Washington, D.C. — Today, the Supreme Court of the United States affirmed the Fifth Circuit’s decision upholding the race-conscious admissions program at the University of Texas as constitutional under the Equal Protection Clause.

For the second time in three years, the Supreme Court reviewed Abigail Fisher’s challenge to the University of Texas’s holistic admissions policy. The university’s admissions system is unique in that most of its undergraduates are admitted through the state’s Top Ten Percent law, which admits any student graduating from a Texas high school in the top 10 percent of their class. The remaining offers of admission are determined through a combination of an applicant’s Academic Index (SAT scores and high school academic performance) and Personal Achievement Index (a holistic review of several factors including race).

“Today’s decision affirms that the pursuit of racial diversity among our nation’s colleges and universities remains an important goal in our democracy,” said Kristen Clarke, president and executive director of the Lawyers’ Committee for Civil Rights Under Law. “The Court’s ruling recognizes that the narrowly tailored and well-constructed race-conscious admissions plan utilized by the University of Texas satisfies strict scrutiny.  At a time when college students across the country are demanding that their administrators do more to address the legacy of discrimination on campuses, the Court’s ruling underscores the importance of pursuing efforts to promote diversity and inclusion.”

In today’s 4-3 decision, the Supreme Court confirms that pursuing the educational benefits of diversity remains a compelling state interest. The university’s consideration of race as one of many factors involved in the evaluation of candidates was found to be sufficiently narrowly tailored because it articulated measurable and concrete goals, such as ending stereotypes and preparing students for a diverse workforce. The Supreme Court recognized that the “University  of  Texas  at  Austin  has  a special opportunity to learn and to teach” and noted that the school “now has at its disposal valuable data about the manner in which   different   approaches   to   admissions   may   foster   diversity  or  instead  dilute  it.”  The ruling makes clear that such plans satisfy the scrutiny of the Court and should be subject to a continual process of evaluation to ensure their effectiveness.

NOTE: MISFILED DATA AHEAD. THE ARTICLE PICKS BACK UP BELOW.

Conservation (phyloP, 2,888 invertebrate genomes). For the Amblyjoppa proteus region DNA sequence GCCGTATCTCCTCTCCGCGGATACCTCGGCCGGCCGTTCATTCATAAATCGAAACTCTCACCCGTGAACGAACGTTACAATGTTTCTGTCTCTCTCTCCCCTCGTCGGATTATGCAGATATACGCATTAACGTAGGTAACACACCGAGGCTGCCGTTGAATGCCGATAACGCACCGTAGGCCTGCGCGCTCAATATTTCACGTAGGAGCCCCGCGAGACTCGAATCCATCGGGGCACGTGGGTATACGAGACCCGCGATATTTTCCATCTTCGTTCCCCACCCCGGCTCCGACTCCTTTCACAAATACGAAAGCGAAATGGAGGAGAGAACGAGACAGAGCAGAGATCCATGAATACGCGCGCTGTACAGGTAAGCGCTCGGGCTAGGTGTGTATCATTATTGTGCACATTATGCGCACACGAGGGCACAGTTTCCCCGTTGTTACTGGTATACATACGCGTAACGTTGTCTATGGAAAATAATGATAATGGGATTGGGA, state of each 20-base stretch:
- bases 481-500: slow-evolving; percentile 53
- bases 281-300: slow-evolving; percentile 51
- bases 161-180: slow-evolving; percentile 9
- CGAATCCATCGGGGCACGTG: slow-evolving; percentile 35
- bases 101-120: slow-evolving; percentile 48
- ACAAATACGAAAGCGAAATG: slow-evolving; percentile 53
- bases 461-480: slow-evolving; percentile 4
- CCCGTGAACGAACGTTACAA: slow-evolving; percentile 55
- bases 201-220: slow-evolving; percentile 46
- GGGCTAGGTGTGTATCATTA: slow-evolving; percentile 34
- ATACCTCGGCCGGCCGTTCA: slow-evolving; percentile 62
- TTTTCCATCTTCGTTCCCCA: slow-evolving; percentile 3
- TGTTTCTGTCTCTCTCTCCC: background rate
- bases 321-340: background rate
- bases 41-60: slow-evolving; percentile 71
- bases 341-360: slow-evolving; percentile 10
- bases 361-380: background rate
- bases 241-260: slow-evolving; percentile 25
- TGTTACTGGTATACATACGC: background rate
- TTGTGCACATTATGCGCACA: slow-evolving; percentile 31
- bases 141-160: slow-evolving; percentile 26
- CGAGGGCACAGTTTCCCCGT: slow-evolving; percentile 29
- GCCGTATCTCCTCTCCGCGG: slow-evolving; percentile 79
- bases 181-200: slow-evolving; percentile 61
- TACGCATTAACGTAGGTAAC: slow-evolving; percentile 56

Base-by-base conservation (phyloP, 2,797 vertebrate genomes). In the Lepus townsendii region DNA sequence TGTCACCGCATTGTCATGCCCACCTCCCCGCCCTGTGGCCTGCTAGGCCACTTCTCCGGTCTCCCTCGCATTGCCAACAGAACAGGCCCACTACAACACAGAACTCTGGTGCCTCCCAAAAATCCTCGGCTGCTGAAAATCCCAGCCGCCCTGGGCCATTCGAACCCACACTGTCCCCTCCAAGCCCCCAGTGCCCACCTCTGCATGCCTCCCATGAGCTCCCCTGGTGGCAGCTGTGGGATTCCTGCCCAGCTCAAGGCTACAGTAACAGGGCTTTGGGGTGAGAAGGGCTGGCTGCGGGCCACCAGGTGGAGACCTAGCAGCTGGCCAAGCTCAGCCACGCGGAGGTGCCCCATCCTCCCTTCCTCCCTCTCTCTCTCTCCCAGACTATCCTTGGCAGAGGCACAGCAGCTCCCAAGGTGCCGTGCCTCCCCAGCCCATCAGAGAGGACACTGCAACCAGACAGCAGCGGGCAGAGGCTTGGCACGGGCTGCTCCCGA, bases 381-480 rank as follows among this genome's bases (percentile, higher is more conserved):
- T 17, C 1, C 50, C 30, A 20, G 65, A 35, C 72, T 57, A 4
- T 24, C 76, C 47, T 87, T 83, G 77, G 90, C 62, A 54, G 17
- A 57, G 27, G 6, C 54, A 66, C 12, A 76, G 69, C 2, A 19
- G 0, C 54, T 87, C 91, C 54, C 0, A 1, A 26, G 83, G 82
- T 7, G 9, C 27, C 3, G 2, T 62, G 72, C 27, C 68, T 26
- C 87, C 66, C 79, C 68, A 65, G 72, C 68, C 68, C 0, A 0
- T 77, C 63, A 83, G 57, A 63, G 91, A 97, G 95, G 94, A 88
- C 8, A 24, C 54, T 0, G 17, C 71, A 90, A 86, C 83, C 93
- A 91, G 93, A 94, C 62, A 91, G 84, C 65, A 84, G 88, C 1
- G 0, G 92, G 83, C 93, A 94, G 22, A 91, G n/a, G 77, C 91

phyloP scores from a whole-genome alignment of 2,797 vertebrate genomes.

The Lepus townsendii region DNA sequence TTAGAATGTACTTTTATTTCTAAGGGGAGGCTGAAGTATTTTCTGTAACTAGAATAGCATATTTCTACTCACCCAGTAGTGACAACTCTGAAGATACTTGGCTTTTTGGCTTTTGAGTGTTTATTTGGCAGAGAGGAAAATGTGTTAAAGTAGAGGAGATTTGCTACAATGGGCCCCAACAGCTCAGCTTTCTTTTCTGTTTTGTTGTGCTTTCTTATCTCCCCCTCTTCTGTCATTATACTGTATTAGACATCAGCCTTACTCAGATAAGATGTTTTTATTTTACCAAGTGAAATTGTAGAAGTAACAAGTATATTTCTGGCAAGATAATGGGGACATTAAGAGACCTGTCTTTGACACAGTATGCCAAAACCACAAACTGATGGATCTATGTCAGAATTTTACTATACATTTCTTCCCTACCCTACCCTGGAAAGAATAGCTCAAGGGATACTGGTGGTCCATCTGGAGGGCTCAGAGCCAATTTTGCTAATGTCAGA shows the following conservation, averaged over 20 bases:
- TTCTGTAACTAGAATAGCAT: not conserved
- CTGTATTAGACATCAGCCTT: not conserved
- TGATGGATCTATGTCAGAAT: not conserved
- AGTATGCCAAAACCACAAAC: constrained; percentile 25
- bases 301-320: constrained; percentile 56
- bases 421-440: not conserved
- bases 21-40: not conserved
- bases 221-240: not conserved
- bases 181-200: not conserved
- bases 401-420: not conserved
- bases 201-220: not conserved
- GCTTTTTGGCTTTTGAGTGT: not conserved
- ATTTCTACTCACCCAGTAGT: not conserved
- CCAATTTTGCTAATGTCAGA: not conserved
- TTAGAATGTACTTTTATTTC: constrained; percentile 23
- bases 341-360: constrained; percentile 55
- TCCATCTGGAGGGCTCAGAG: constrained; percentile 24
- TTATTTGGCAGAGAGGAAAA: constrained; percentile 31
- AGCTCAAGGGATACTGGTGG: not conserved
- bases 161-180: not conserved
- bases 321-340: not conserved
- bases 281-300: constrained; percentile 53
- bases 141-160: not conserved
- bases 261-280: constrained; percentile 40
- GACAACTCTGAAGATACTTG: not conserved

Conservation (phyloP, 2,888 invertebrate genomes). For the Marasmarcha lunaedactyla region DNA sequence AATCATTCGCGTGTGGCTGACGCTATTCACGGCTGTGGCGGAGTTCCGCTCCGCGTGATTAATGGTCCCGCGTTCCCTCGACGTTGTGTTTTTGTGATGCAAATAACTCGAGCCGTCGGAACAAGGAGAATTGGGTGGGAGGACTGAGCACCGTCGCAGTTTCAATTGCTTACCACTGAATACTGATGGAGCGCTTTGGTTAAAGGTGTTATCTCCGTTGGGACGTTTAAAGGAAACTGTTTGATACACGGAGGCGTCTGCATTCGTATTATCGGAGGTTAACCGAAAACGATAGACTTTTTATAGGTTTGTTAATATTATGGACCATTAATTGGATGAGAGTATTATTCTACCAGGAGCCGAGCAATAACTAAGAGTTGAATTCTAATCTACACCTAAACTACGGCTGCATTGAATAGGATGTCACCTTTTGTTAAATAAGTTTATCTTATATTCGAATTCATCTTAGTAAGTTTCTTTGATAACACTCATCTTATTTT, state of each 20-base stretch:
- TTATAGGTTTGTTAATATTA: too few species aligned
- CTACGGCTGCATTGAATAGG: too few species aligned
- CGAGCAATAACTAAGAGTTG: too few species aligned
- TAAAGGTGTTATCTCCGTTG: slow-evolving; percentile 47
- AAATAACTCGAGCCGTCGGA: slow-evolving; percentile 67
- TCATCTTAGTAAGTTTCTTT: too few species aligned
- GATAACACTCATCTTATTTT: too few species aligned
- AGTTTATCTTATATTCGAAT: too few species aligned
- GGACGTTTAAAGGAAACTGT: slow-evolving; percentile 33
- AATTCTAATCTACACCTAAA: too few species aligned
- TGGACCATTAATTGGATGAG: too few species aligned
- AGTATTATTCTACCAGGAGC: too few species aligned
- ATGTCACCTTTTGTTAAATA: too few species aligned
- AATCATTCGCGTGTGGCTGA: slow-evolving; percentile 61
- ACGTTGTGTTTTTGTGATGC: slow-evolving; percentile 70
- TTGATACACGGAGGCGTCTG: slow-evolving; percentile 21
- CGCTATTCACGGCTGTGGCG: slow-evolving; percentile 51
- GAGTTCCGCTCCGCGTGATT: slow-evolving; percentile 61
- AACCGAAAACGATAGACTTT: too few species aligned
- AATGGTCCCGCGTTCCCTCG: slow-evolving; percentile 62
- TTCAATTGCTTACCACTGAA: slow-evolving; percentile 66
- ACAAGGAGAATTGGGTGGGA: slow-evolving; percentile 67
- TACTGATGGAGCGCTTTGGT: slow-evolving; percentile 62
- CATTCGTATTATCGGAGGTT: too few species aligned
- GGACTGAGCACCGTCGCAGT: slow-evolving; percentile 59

The Lawyers’ Committee for Civil Rights Under Law (Lawyers’ Committee) has a long history of supporting higher education admissions practices which offer equitable educational opportunities to all students. The Lawyers’ Committee submitted an amicus brief in this case in support of the University which emphasized the importance of racial diversity on college campuses.

Considerable research shows that race-neutral admissions policies would fail to achieve meaningful levels of racial diversity at the University of Texas. Racial diversity, especially in the classroom setting, is critical in today’s global economy and increasingly interconnected world. Exposure to diversity builds creativity, critical thinking, and problem-solving skills. It also diminishes implicit and explicit biases among people of differences in communities, schools, and the criminal justice system.

“One need look no further than some of the recent unrest on our college campuses across the county for a reminder that race continues to have relevance in today’s society,” observed Brenda Shum, director of the Educational Opportunities Project at the Lawyers’ Committee. “Today’s decision reinforces a growing body of research that shows that positive campus racial climate is essential to realizing the educational benefits of diversity on campus. We appreciate and support the university’s ongoing efforts to attend to the historical legacy of exclusion that has shaped its campus climate through its nuanced admissions policies which include race as one of many factors.”

###